Successful prosecutions

There have been over 280 successful prosecutions under the Hunting Act. Listed below is a brief summary of some of the cases that have been reported in the press. Please note that due to the large amount of prosecutions it is not possible to list details of all the cases here.

Sep 2013: The huntsman for the Sussex based Crawley and Horsham Hunt appeared at Worthing Magistrates' Court and pleaded guilty to hunting a fox with dogs, contrary to Section 1 of the Hunting Act 2004. Nick Bycroft, 48, was given a 12 month conditional discharge, ordered to pay £150 costs and a £15 victim surcharge. In his mitigation the court was told that Bycroft "got carried away in the heat of the moment". The incident took place at Angmering Park, near Arundel on the 19th February this year. The incident was filmed by an independent anti-hunt monitor who subsequently handed the footage to Sussex police. In April this year Nick Bycroft was fined £150 after admitting to Public order offences and Criminal damage after an unprovoked attack on hunt saboteurs last November.

Sep 2013: Huntsman for the Seavington Hunt pleaded guilty at Yeovil Magistrate's Court to hunting a fox with dogs, contrary to Section 1 of the Hunting Act 2004. David Parker, 39, was fined £500, ordered to pay £500 costs and a £50 victim surcharge. The defence's plea for a conditional discharge was dismissed by District Judge Lynne Matthews. The incident took place in January 2013 in the area of Causeway Lane, Winsham in Dorset and was filmed by investigators from the International Fund for Animal Welfare. The case was brought to court by the RSPCA.

Aug 2013: Four members of the Middleton Hunt, a registered hunt based in north Yorkshire, each pleaded guilty to an offence under Section 1 of the Hunting Act 2004 at York Magistrates Court. Joint master and huntsman Tom Holt was fined £200 and ordered to pay a £20 victim surcharge and £85 costs; whipper-in Shaun Marles was fined £100 and ordered to pay a £20 victim surcharge of £20; terrier man Lee Martin was fined £100 and ordered to pay a £20 victim surcharge and £85 cost; and amateur terrier man Brian Cuthbertson was given a 12 month conditional discharge and ordered to pay a £15 victim surcharge and £100 costs. The case concerned an incident that took place in December 2012 on land at Full Sutton in East Yorkshire and was filmed by investigators from the League Against Cruel Sports. A fox had taken refuge in a stack of hay bales and attempts were made to flush out the fox using terriers. Eventually after about 25 minutes the fox was flushed out into the open but was soon brought down and torn apart by the waiting pack of hounds. Holt used his hunting horn to blow the traditional call for a kill and then picked up the dead fox so the hounds could attack and 'rag' the carcass.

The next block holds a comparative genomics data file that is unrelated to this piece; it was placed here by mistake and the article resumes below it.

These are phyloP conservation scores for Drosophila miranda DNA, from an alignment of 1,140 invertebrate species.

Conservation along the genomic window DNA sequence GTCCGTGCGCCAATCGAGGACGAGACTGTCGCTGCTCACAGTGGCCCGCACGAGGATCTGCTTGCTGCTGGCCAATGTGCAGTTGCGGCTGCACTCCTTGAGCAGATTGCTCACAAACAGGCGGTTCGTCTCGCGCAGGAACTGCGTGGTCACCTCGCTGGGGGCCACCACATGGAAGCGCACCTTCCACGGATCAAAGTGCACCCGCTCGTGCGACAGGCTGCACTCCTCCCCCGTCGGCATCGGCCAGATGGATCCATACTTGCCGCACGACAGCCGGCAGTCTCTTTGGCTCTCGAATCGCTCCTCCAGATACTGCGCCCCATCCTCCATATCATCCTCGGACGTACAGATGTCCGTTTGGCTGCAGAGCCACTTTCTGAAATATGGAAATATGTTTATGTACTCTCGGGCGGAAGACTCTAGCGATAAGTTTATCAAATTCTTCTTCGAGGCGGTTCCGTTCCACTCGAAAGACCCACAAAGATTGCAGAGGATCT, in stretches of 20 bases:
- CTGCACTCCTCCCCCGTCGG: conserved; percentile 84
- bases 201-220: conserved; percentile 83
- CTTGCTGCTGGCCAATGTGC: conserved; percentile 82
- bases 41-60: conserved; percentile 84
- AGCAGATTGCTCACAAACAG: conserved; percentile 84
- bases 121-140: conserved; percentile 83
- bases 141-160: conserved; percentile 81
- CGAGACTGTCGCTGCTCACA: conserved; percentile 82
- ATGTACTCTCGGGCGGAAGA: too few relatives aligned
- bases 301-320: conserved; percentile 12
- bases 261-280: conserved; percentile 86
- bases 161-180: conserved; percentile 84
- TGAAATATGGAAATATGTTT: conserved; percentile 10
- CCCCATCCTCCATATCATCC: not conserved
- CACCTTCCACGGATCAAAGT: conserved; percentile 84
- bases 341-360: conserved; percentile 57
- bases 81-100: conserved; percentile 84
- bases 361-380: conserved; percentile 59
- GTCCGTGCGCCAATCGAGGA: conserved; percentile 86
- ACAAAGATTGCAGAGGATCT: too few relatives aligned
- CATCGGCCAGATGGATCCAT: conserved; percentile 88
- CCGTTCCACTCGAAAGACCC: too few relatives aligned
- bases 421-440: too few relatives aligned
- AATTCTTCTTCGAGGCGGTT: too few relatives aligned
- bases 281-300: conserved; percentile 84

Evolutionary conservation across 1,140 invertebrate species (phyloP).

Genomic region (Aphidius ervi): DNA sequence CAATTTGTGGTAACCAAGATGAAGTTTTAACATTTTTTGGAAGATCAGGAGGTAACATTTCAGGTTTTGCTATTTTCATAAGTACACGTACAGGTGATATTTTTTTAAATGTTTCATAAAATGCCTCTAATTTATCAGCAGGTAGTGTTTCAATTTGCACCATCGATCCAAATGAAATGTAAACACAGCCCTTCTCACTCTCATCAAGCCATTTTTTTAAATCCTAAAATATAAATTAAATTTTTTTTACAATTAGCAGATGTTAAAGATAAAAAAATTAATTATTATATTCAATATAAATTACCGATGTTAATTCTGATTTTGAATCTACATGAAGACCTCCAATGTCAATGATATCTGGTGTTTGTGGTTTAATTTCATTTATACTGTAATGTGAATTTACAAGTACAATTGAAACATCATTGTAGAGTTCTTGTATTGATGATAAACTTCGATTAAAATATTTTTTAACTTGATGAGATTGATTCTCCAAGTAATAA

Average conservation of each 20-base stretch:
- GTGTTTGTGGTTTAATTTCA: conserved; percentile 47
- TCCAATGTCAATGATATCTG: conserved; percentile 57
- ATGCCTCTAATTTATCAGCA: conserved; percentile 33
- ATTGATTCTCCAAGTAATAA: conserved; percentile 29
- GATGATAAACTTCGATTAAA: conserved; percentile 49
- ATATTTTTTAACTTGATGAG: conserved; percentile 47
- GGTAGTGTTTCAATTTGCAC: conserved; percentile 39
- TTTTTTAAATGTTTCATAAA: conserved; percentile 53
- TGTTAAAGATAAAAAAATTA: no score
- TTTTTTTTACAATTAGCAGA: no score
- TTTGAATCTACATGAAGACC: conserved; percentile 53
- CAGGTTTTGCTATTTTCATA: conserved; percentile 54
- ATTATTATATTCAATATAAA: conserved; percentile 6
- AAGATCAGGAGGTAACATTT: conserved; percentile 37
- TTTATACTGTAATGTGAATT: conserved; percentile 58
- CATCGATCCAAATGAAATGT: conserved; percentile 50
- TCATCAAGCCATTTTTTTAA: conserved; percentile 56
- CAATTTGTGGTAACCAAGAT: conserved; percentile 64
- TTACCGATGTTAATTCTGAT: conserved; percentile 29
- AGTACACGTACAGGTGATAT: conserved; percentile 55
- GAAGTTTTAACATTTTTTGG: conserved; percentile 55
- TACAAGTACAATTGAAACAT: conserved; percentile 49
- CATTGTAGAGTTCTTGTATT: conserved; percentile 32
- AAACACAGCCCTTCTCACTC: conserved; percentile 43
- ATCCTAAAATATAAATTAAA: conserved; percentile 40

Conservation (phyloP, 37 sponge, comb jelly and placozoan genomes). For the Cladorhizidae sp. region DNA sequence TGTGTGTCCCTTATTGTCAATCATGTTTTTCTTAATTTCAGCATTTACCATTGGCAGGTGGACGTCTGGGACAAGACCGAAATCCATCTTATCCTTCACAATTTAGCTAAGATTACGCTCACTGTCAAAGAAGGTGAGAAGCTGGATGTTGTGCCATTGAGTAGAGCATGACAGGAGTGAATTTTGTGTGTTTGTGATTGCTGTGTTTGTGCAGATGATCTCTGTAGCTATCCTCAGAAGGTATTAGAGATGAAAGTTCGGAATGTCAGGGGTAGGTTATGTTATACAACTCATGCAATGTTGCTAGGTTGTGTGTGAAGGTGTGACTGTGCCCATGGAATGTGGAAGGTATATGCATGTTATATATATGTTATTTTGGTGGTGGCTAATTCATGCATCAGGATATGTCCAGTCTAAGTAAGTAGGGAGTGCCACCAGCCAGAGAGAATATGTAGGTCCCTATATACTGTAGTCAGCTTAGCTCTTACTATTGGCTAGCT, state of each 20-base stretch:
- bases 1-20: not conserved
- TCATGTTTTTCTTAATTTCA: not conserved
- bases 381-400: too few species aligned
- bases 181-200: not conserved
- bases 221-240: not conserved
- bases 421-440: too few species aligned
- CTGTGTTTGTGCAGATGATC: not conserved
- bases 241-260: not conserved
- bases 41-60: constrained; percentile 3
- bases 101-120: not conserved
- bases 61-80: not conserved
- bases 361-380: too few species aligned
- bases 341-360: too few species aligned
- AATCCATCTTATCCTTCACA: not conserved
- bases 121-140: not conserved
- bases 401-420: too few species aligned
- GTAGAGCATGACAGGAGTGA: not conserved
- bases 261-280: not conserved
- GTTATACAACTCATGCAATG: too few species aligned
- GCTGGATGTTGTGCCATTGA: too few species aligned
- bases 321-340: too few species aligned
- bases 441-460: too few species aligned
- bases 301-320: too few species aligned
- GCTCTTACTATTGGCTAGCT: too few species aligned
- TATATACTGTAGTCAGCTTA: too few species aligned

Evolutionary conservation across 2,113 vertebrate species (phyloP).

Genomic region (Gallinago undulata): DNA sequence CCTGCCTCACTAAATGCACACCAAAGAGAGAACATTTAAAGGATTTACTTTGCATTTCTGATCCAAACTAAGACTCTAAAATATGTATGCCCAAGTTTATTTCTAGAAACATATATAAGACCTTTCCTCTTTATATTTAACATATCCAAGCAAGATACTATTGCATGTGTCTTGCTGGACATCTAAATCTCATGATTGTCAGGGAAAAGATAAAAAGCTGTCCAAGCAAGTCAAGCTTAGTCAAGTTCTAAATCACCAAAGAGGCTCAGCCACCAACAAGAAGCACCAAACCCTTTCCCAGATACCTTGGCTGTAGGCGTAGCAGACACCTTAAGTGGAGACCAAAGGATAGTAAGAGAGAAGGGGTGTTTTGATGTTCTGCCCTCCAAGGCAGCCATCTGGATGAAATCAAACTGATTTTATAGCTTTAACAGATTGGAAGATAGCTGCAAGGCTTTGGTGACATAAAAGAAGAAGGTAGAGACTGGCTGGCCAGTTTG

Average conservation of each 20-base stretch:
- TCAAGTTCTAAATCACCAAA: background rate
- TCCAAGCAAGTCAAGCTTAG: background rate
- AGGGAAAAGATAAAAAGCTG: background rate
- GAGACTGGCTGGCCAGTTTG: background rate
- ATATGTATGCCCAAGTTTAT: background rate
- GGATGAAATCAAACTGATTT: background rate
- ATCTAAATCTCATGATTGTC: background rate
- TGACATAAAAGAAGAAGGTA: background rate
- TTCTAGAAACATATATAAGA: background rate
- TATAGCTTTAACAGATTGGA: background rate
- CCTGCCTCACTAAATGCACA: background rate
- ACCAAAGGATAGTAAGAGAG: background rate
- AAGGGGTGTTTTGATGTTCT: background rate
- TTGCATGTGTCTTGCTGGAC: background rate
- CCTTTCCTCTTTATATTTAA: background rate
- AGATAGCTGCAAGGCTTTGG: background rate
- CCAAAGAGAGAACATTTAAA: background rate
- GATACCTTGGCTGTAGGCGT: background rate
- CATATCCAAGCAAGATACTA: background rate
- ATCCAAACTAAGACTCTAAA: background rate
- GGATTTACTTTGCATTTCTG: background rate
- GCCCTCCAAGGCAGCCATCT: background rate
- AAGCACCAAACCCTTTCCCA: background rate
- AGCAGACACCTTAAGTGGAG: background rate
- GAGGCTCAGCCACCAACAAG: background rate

May 2013: Two men have been found guilty at West Suffolk Magistrates' Court of illegally hunting a fox with a dog. The incident took place last October at Green Meadow in Stowmarket where Nicholas Harris, 44, and Anthony Laflin, 50, had gone with dogs, a high-powered lamp, a spade and a knife. Harris claimed to have been walking his 5 dogs in the afternoon when he lost one of them, a 7 year old Jack Russell. He carried out a 3 hour search before returning home and calling his friend Laflin for help. In the evening the police noticed the men's cars parked up at the entrance of Green Meadows and found fresh blood in the drivers footwell and a dead bird that had been plucked. They also found a dog cage in the back and garden shears with fresh blood on the side. The police officers were unable to find the two men but later stopped the men and found a dead fox in Harris's car. Harris claimed that he had found the dead fox together with the missing terrier down a rabbit hole. The two men deined the illegal hunting charge but Laflin pleaded guilty to possession of a lock knife. Both men were fined £150 each, £300 in cost and a £20 victim surcharge. Laflin was fined a further £150 for possession of a knife.

Feb 2013: Two men from Doncaster have been fined after being caught hare coursing at a farm in Sandtoft in the Isle of Axholme, Lincolnshire in January. Felix Buller Boyling, 47 and Ambrose Watson, 43 both pleaded guilty to separate charges of hunting a wild mammal with a dog at North Lincolnshire Magistrates' Court in Scunthorpe. Boyling was ordered to pay a £200 fine with a victim surcharge of £15 plus £85 prosecution costs. He was disqualified from driving for 28 days and the court seized his car. Watson was fined £200 with a £20 victim surcharge and had to pay £85 court costs.